1. I regret you decline to accept me for your Covenant Community. If all your members are as intense libertarians as you are, as well-read, as erudite, your decision is a loss for me. However, I don’t remember ever applying for membership. On the other hand, I’m almost 80 years old, I’m getting senile, and my application may have slipped my mind.

2. I was talking about custody when the baby was born. For the past nine months, (not just “a handful of days at most”) the father’s contribution was virtually zero, while the mother’s was gargantuan. He may or may not have financially supported her. If he did, then, obviously, his claim rises somewhat.

3. Yes, ideally, both parents should have equal custody. That is of course best for the baby. But what about if we have to choose? Did you ever hear of “Sophie’s choice?” In baseball, the tie at first base goes to the runner. All I am suggesting is that if we must choose only one parent as the guardian, libertarian theory suggests that we incline in favor of the mother, not the father.

4. I accept the concept of implicit contracts, but I don’t see how it applies in this case.

From: Scott Tips [mailto:starsend24@gmail.com]
Sent: Wednesday, October 31, 2018 9:05 AM
To: wblock@loyno.edu
Subject: Should we favor the mother in child custody cases? No.

Dear Walter,

As a longtime libertarian from the Class of ’69, I thoroughly disagree with your analysis and conclusion on this issue. I strongly suggest that you buy & read The Boy Crisis by Warren Farrell & John Gray. It will change your opinion here. Especially in the case of boys, women are incapable of turning boys into men. It takes a father to do that, as very well demonstrated and argued in Farrell & Gray’s book. Custody has nothing to do with homesteading; and even if it did, doesn’t the father’s work outside the home (often far harder & dangerous work than the mother must ever do) to put a roof over everyone’s head and food on the table count towards homesteading? Of course it does. Please read the book. You will find it an eye-opener.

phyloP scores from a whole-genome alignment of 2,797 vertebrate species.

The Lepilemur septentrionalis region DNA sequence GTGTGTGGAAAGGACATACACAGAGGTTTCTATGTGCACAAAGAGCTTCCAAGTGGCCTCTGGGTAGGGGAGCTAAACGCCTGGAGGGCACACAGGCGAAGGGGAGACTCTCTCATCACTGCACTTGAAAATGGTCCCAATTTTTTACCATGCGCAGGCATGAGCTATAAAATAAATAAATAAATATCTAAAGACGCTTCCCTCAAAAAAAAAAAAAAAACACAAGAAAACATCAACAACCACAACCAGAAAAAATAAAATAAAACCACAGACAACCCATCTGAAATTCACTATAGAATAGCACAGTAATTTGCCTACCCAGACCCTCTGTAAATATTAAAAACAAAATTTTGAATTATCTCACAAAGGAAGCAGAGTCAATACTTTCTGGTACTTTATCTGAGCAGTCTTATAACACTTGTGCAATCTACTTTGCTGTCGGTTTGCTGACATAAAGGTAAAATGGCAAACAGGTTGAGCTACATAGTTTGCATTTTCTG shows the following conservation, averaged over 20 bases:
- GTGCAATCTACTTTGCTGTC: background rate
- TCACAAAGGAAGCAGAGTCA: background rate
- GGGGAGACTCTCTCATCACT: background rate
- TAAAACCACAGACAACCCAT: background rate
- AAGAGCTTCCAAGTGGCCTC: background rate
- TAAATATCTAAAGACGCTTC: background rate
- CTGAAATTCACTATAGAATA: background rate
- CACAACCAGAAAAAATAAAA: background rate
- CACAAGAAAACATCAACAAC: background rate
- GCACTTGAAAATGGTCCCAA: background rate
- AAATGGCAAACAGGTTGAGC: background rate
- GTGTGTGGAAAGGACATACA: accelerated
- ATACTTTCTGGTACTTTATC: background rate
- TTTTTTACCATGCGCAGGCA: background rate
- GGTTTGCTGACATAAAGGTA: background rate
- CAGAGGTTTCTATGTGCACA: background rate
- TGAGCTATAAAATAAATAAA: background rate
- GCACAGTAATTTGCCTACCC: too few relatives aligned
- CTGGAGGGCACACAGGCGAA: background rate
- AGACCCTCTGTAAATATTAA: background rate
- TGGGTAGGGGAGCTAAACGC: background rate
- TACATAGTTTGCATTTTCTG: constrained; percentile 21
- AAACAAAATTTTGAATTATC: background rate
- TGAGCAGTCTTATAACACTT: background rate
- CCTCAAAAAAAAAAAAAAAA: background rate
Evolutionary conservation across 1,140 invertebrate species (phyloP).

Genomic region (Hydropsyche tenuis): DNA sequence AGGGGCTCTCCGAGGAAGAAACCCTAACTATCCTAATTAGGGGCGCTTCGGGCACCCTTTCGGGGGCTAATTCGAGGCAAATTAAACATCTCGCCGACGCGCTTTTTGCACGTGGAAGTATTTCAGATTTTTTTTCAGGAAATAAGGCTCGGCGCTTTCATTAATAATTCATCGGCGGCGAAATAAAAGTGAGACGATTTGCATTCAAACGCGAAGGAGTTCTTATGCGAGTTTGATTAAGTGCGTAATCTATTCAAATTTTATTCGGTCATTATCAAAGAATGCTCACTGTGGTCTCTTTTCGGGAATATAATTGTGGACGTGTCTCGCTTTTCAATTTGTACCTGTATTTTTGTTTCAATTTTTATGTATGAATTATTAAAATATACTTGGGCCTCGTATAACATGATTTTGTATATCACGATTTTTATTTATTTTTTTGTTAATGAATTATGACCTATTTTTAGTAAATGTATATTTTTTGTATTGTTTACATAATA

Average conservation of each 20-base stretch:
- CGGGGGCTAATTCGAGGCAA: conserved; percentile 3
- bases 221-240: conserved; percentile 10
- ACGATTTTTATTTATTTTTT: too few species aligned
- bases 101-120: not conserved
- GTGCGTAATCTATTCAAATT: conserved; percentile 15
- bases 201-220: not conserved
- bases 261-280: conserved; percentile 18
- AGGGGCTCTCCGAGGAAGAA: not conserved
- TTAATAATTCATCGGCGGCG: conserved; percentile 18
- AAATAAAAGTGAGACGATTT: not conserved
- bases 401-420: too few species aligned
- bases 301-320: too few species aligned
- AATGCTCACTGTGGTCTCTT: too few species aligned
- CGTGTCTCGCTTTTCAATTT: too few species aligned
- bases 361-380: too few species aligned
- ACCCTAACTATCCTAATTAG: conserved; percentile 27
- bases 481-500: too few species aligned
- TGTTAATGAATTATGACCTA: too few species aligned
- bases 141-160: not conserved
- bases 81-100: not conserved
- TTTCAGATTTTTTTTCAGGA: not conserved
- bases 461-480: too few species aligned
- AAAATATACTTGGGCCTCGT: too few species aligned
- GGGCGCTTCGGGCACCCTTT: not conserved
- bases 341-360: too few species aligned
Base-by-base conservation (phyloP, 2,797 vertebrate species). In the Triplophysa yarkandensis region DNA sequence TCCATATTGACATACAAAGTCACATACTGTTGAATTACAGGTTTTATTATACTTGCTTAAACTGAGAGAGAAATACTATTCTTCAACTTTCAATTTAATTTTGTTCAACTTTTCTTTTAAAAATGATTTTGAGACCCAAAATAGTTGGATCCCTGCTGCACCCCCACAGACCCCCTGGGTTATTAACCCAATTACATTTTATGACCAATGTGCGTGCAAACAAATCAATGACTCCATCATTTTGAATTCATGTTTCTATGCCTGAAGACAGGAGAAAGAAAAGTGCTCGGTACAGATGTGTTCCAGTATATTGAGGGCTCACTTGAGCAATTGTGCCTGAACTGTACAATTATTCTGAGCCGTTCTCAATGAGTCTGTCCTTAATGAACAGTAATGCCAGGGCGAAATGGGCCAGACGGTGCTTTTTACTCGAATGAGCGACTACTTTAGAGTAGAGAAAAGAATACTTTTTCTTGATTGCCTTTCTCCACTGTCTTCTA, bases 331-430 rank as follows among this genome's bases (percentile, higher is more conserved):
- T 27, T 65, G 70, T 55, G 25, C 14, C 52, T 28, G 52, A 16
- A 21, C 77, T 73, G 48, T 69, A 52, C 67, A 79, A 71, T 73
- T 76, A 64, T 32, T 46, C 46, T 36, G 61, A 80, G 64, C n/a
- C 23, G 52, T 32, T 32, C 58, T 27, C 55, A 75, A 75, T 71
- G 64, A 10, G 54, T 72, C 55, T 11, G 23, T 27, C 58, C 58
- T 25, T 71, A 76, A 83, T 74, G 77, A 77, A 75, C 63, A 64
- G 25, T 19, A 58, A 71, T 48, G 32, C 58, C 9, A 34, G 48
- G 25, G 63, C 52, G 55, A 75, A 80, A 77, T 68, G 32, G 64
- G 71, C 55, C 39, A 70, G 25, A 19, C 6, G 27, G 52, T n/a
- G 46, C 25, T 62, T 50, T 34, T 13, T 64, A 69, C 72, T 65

Best wishes,

Scott Tips

From: M
Sent: Wednesday, October 31, 2018 1:33 PM
To: wblock@loyno.edu
Subject: You don’t get to be in my Covenant Community

Dear Doctor Block,

We appreciate your interest, but having reviewed your application we regret to inform you that you will not be permitted to join our Covenant Community at this time. The problem was your insistence that courts show bias in favor of the mother when custody is in dispute. The problems with this position are legion. In no particular order: You put forth a dubious category of property rights called “guardianship rights”; you apply too broadly an argument that at best would have limited application; you are too strict in what you will accept to establish “guardianship rights”; you leave no room for personal contracts nor for implied contracts according to community standards; you too strictly adhere to what we call Zero Stage Libertarianism; you fail to give any weight to basic human nature; and you strictly support an Ivory-Tower-concocted blue print for property rights though the heavens fall.

In our Covenant Community we recognize property rights, which means you can do what you want with your property as long as you don’t interfere with someone else’s. We do not consider children property, and apparently neither do you, which is why you speak of “guardianship rights”. But while we are fine with easements and partial property rights and temporary property rights and all the other subcategories that make a complex economy feasible, we don’t recognize any sort of property right that doesn’t involve ownership, however limited or unlimited in scope and duration. If a woman has “mixed her labor” with a fetus, this would seem to be an argument for ownership of the child, a condition which we do not accept.